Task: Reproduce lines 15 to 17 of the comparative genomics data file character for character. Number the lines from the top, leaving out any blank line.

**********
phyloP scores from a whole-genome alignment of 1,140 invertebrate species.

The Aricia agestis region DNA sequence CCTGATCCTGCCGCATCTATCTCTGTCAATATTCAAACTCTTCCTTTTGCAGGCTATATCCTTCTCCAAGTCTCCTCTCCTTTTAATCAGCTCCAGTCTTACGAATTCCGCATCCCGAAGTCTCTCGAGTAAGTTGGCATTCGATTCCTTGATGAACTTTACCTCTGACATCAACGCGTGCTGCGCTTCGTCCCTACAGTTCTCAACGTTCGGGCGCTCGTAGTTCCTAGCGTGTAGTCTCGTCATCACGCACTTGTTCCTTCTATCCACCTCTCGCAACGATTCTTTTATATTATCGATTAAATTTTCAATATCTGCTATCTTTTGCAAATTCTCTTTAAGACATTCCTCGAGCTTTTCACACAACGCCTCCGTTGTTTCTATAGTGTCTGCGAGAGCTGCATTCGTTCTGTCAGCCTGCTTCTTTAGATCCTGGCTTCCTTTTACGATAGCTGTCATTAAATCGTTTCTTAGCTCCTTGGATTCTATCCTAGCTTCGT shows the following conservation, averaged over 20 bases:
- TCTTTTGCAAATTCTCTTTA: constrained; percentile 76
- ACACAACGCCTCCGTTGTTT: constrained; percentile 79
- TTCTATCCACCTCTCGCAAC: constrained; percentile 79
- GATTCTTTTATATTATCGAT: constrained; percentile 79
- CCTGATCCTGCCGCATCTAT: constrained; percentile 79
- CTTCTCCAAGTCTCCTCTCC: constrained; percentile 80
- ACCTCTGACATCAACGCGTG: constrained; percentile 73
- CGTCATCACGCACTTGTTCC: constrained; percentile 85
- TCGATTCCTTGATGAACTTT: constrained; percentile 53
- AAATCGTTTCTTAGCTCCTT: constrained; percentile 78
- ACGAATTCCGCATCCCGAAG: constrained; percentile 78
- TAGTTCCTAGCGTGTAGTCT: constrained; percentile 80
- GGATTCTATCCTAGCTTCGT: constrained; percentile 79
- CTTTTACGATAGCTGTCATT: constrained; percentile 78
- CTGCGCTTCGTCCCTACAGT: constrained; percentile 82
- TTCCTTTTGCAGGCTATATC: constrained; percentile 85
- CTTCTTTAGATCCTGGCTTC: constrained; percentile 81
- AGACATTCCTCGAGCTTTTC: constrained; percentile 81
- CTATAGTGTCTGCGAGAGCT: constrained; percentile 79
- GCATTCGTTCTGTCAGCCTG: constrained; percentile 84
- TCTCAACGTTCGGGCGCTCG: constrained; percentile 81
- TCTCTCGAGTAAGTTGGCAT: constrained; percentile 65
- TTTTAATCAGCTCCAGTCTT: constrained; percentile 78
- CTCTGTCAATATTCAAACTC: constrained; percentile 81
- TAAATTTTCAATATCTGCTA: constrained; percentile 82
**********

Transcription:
- GGATTCTATCCTAGCTTCGT: constrained; percentile 79
- CTTTTACGATAGCTGTCATT: constrained; percentile 78
- CTGCGCTTCGTCCCTACAGT: constrained; percentile 82